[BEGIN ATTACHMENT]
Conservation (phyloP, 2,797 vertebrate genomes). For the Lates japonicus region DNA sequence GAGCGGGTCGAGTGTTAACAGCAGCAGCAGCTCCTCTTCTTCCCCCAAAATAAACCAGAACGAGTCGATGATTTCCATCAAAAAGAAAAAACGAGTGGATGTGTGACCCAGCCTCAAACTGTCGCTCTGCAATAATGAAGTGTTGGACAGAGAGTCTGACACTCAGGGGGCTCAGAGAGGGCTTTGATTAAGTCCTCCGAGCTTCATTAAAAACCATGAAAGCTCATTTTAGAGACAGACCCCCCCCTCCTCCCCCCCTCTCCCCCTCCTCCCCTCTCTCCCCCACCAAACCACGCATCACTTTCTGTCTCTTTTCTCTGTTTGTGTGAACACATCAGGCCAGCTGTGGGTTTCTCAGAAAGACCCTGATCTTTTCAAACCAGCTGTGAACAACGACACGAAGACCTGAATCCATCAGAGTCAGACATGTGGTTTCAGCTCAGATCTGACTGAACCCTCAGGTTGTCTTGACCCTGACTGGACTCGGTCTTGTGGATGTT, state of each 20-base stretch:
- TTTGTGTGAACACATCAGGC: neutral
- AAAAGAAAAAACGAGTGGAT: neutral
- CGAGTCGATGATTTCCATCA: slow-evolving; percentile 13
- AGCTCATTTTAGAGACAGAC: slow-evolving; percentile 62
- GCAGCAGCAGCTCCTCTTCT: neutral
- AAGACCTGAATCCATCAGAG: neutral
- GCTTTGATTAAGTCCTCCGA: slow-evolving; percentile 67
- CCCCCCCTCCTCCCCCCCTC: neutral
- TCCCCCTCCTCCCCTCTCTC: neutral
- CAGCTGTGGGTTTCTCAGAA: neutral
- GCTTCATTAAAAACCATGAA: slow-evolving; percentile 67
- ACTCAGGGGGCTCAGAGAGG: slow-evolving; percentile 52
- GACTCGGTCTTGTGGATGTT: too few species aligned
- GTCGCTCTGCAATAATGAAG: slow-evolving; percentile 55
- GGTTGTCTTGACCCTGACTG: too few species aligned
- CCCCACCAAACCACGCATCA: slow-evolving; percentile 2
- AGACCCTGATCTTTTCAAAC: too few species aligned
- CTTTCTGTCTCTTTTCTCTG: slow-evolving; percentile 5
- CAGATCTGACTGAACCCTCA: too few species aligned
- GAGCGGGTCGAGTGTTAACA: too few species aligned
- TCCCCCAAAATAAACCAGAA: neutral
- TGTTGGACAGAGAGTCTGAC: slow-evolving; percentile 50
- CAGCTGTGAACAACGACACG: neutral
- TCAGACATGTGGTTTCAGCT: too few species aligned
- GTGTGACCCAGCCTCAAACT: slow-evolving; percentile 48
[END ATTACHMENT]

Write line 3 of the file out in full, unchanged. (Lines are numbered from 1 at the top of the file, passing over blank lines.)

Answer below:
- AAAAGAAAAAACGAGTGGAT: neutral